Updates in Osteoporosis

Updates in Osteoporosis Updates in Osteoporosis Jeffrey A. Tice, MD Associate Professor of Medicine Division of General Internal Medicine, University of California, San Francisco I have no conflicts of interest What s New in

More information

Osteoporosis: fragility fracture risk. Costing report. Implementing NICE guidance

Osteoporosis: fragility fracture risk. Costing report. Implementing NICE guidance Osteoporosis: fragility fracture risk Costing report Implementing NICE guidance August 2012 NICE clinical guideline 146 1 of 15 This costing report accompanies the clinical guideline: Osteoporosis: assessing

More information

Kristen M. Nebel, DO PENN/ LGHP Geriatrics. Temple Family Medicine Review

Kristen M. Nebel, DO PENN/ LGHP Geriatrics. Temple Family Medicine Review Kristen M. Nebel, DO PENN/ LGHP Geriatrics 10/3/17 Temple Family Medicine Review OBJECTIVES Define Revised 2017 American College of Physician Recommendations Screening, Prevention and Treatment Application

More information

denosumab (Prolia ) Policy # Original Effective Date: 07/21/2011 Current Effective Date: 04/19/2017

denosumab (Prolia ) Policy # Original Effective Date: 07/21/2011 Current Effective Date: 04/19/2017 Applies to all products administered or underwritten by Blue Cross and Blue Shield of Louisiana and its subsidiary, HMO Louisiana, Inc.(collectively referred to as the Company ), unless otherwise provided

More information

Based on review of available data, the Company may consider the use of denosumab (Prolia) for the

Based on review of available data, the Company may consider the use of denosumab (Prolia) for the Applies to all products administered or underwritten by Blue Cross and Blue Shield of Louisiana and its subsidiary, HMO Louisiana, Inc.(collectively referred to as the Company ), unless otherwise provided

More information

Dumfries and Galloway. Treatment Protocol for Osteoporosis

Dumfries and Galloway. Treatment Protocol for Osteoporosis Dumfries and Galloway Treatment Protocol for Osteoporosis DIAGNOSIS OF OSTEOPOROSIS 2 Diagnostic Criteria 2 REFERRAL CRITERIA FOR DEXA 3 TREATMENT 4 Non-Drug Therapy : for all 4 Non-Drug Therapy : in the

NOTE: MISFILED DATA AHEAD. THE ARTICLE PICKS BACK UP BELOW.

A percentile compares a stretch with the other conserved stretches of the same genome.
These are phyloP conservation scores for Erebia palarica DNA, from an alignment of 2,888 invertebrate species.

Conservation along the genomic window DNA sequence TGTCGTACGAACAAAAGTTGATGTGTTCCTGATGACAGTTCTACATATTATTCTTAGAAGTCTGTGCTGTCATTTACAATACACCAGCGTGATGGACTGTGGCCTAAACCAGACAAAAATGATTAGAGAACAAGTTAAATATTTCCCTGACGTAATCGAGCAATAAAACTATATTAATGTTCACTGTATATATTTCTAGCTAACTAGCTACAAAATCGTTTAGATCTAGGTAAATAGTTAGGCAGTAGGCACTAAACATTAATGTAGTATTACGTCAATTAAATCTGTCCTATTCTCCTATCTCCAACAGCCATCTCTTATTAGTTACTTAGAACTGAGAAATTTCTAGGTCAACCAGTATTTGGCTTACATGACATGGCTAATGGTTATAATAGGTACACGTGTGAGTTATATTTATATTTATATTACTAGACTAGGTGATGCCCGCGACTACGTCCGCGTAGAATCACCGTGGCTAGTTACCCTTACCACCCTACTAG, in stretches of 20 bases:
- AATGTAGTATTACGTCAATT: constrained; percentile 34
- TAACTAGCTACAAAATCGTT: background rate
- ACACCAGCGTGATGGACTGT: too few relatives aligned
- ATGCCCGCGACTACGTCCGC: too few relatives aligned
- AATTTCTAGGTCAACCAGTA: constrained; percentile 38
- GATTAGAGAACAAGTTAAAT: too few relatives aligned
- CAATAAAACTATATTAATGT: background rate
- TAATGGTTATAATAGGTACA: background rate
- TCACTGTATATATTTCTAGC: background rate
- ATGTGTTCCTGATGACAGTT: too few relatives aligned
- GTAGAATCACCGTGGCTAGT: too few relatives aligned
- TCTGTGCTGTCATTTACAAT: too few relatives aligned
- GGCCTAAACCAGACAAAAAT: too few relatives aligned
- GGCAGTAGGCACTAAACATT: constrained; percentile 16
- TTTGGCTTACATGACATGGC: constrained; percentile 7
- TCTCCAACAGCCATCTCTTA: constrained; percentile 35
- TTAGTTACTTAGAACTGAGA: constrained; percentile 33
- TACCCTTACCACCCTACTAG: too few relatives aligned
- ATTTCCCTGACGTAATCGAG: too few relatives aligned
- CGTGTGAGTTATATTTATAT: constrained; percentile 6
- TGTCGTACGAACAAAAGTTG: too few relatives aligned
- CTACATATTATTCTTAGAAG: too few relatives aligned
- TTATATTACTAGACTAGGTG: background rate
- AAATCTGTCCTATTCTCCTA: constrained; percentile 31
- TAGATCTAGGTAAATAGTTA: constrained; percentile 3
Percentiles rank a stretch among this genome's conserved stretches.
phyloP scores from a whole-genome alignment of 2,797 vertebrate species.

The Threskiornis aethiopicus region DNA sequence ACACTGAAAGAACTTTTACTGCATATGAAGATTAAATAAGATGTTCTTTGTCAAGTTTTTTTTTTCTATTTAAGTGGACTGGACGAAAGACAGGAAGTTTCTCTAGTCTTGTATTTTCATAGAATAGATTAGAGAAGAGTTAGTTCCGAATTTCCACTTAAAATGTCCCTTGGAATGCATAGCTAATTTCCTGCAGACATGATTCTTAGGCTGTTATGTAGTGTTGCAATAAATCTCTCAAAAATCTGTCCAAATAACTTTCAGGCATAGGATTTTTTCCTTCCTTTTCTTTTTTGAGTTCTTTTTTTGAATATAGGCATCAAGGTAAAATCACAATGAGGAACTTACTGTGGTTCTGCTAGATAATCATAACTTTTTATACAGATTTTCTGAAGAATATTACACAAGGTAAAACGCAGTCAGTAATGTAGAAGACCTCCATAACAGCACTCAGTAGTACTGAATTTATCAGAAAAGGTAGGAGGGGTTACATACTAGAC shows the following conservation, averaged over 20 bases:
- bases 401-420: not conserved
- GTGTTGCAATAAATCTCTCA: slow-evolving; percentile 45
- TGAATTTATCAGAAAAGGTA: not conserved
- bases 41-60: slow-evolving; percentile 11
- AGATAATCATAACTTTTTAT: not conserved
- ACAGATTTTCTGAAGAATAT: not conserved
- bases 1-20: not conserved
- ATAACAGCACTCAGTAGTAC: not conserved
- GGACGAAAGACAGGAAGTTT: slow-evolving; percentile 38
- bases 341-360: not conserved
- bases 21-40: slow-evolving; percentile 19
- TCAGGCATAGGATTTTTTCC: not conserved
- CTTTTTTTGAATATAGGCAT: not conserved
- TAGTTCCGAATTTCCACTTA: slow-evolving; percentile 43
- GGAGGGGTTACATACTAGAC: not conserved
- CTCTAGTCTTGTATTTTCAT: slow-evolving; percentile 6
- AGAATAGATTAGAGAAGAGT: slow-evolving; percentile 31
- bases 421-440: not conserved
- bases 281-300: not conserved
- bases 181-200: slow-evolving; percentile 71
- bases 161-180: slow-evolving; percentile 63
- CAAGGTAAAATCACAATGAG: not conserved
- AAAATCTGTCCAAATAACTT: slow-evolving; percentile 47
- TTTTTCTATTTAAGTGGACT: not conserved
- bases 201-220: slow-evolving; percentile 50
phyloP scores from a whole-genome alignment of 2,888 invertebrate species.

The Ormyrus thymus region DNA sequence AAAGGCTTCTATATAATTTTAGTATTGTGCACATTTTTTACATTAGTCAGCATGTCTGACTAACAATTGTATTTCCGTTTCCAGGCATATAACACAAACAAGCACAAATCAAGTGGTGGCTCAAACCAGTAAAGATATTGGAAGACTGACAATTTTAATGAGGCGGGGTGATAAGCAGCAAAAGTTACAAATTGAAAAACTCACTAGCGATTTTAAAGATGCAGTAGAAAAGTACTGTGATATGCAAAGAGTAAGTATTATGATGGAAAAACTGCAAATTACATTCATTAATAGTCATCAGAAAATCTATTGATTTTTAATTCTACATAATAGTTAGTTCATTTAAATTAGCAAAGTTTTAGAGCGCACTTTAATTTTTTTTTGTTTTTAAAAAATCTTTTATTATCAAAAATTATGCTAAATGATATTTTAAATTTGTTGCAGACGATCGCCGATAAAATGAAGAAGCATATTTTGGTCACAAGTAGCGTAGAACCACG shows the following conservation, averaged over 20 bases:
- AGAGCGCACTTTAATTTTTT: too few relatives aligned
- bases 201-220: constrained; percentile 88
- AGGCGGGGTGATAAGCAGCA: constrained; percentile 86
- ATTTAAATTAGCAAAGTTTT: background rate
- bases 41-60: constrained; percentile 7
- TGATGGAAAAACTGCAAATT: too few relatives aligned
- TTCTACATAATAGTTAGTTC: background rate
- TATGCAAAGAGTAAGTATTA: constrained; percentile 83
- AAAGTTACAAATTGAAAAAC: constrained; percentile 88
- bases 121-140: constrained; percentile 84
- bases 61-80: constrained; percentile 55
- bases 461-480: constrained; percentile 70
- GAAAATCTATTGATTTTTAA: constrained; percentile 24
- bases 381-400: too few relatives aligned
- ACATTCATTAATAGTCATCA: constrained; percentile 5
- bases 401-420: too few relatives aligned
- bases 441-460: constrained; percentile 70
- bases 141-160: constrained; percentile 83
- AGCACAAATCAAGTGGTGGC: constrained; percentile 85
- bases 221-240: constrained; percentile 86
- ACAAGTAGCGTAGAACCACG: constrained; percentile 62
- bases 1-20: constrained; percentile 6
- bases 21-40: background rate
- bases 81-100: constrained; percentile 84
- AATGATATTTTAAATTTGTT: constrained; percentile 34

More information

DENOSUMAB SHARED CARE GUIDLINES

DENOSUMAB SHARED CARE GUIDLINES DENOSUMAB LICENSING Denosumab (PROLIA ) is licensed for the treatment of osteoporosis in postmenopausal women at increased risk of fractures and for bone loss associated with hormone ablation in men with

More information

Osteoporosis Management in Older Adults

Osteoporosis Management in Older Adults Osteoporosis Management in Older Adults Angela M Cheung, MD, PhD, FRCPC, CCD Professor of Medicine, University of Toronto Disclosures Relationship with Commercial Entities: Honoraria from: Amgen, Eli Lilly,

More information

Osteoporosis in practice. Katie Moss Rheumatology Consultant St George s Hospital London

Osteoporosis in practice. Katie Moss Rheumatology Consultant St George s Hospital London Osteoporosis in practice Katie Moss Rheumatology Consultant St George s Hospital London Disclosures Lilly Educational grant and advisory board Prostrakan Educational grant Osteoporosis Case history 66

More information

From Fragile to Firm. Monika Starosta MD. Advocate Medical Group

From Fragile to Firm. Monika Starosta MD. Advocate Medical Group From Fragile to Firm Monika Starosta MD Advocate Medical Group Bone Remodeling 10% remodeled each year Calcium homoeostasis Maintain Mechanical strength Replace Osteocytes Release Growth Factors Bone remodeling

More information

This Coverage Policy applies to Individual Health Insurance Marketplace benefit plans only.

This Coverage Policy applies to Individual Health Insurance Marketplace benefit plans only. This Coverage Policy applies to Individual Health Insurance Marketplace benefit plans only. INJECTABLE OSTEOPOSIS AGENTS SUBJECT Pharmacologic Agents: Bisphosphonates: Boniva IV (ibandronate) Reclast (zoledronic

More information

Guidelines on Management of Osteoporosis